Our research is built on the collective knowledge obtained from past studies. How to cite other people’s work? Below are three ways of citing published papers, and I’ve ranked them from the most recommended to the least recommended.
1. Add the in-text citation at the end of a statement, without author names in the statement itself. Here is an example:
- Bone morphogenetic protein-2 promotes melanogenesis in cultured neural crest cells by upregulating tyrosinase gene expression (1).
Here the in-text citation is in a numbered format, and it can be easily changed to any format requested by journals.
- Bone morphogenetic protein-2 promotes melanogenesis in cultured neural crest cells by upregulating tyrosinase gene expression (Bilodeau et al., 2001).
No matter how you change the citation format, the statement itself is not affected, and by putting the citation at the end of the statement, it clearly tells the reader that this citation applies to this specific statement. This is the most preferred way of citing references.
2. State who did the previous study.
- Bilodeau et al. (2001) discovered that bone morphogenetic protein-2 promotes melanogenesis in cultured neural crest cells by upregulating tyrosinase gene expression.
- Bilodeau et al. (1) discovered that bone morphogenetic protein-2 promotes melanogenesis in cultured neural crest cells by upregulating tyrosinase gene expression.
When you include the author’s name in the statement, it’s typical to follow the name by the publication year. However, if the journal uses a numbered format for citations, use the number instead of the year. This is also a very commonly used citation method, but many researchers consider this less professional than the first method. This method also makes the sentence unnecessarily longer than the one using the first method. Further, if a paragraph has sentence after sentence written this way, it disrupts the flow of information. The scientific information is interspersed with these author names. If you want to use this method, use it sparingly.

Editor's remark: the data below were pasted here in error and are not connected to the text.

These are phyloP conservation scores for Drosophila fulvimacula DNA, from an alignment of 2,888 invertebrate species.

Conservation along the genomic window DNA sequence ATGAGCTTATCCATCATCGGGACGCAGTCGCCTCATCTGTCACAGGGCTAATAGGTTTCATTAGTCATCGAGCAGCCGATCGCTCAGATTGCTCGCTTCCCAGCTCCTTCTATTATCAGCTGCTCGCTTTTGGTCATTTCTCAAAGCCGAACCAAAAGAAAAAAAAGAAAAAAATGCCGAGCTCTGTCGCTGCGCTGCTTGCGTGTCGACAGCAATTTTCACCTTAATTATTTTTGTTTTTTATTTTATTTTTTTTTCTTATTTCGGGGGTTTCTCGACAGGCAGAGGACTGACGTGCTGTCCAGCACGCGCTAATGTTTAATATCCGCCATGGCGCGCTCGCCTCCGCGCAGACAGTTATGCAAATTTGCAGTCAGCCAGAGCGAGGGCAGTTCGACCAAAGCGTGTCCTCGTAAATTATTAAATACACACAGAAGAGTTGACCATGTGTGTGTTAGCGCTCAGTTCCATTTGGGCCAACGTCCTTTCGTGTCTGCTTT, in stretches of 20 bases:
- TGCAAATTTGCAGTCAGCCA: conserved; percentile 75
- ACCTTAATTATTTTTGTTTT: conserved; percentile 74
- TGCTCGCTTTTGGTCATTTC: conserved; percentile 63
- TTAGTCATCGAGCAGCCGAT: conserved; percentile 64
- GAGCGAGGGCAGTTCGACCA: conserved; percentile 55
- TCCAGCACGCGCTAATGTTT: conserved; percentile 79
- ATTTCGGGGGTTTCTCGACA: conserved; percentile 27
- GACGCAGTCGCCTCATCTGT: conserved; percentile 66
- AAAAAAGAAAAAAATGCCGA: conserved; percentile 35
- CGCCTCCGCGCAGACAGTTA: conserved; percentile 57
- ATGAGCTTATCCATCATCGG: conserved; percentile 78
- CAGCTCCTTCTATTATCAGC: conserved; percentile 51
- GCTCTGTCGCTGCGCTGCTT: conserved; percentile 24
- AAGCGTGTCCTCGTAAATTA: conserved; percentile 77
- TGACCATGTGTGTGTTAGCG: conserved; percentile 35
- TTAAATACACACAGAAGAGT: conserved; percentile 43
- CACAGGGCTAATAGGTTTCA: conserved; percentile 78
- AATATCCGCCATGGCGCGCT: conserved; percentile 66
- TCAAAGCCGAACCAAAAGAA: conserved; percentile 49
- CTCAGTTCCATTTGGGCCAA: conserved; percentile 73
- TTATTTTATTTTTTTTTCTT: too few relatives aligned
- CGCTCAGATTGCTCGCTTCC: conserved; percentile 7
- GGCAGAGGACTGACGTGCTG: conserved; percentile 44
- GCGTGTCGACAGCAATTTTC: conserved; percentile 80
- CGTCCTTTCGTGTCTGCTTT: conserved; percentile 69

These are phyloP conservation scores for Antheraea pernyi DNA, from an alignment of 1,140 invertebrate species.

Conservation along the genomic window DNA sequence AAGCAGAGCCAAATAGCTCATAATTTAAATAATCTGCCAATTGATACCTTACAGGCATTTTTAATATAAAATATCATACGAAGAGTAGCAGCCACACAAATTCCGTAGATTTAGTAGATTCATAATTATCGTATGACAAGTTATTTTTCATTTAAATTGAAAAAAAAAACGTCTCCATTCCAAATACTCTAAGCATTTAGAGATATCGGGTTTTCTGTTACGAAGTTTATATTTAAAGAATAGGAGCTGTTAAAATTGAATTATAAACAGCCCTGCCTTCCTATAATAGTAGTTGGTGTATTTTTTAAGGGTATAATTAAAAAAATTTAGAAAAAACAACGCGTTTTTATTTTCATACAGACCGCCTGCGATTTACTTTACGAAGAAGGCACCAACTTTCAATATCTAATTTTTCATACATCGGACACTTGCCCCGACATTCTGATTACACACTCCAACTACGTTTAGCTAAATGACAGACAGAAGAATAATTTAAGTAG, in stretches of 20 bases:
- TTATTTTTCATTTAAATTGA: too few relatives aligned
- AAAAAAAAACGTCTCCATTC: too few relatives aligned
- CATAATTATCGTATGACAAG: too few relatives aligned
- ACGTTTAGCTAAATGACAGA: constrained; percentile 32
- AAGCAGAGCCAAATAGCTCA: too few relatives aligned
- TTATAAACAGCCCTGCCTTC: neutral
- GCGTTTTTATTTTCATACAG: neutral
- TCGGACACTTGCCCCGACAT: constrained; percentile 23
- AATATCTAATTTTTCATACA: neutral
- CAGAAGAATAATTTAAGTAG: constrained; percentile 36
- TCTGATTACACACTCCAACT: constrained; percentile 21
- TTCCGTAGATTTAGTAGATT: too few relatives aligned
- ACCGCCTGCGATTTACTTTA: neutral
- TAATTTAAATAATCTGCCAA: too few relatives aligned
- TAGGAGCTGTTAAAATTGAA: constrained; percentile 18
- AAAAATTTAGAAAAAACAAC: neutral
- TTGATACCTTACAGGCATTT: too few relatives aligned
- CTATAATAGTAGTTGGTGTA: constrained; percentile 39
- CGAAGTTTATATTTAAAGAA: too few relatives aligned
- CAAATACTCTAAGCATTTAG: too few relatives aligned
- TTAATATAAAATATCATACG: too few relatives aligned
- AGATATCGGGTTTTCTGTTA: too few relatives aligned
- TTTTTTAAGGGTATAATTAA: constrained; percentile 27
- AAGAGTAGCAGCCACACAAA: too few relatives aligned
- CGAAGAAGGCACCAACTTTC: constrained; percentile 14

3. Make the reference number part of the statement.
- Reference  shows that bone morphogenetic protein-2 promotes melanogenesis in cultured neural crest cells by upregulating tyrosinase gene expression.
Many of our editors frown on a sentence like this. They would rather see you use the second method. In some fields, such as in biomedical science, this way is used very very rare. The only example I can think of is in parenthesis after a statement like this: xxxxx (reviewed in ). However, in some engineering fields, this way of citing reference is allowed. Journals may have specific instructions on how to cite this way. For example, journals may ask you to not use the word “reference,” so you can just say “ shows…,” “An algorithm in  considers….,” etc. Even for fields that allow this method, we still recommend using the first method for most of the statements in your paper, because it is professional, concise, and easy to be reformatted.
A couple of tips for citing previous studies:
- Describe what the findings are, not what the authors did. If we change our example sentence to “Bilodeau et al. treated cultured neural crest cells with bone morphogenetic protein-2 and assessed melanogenesis and tyrosinase gene expression,” the sentence only describes what those authors did. You’ll have to use another sentence to tell the reader what the authors found, which makes your paper longer. If you don’t follow with a sentence about the findings, this sentence is not that meaningful because your readers will be left with more questions than before they read this sentence.
- When describing work from your own research group, write as if it was from a different group; that is, avoid saying “our previous studies have shown….(1-3).” Some journals do a double-blind peer review, so the journal does not give your names and affiliations to the reviewers. If you have such a sentence in the paper, you give away your identity. Also, if you write a review paper, citing your work the same way as you cite other people’s work helps maintain an objective tone of the paper.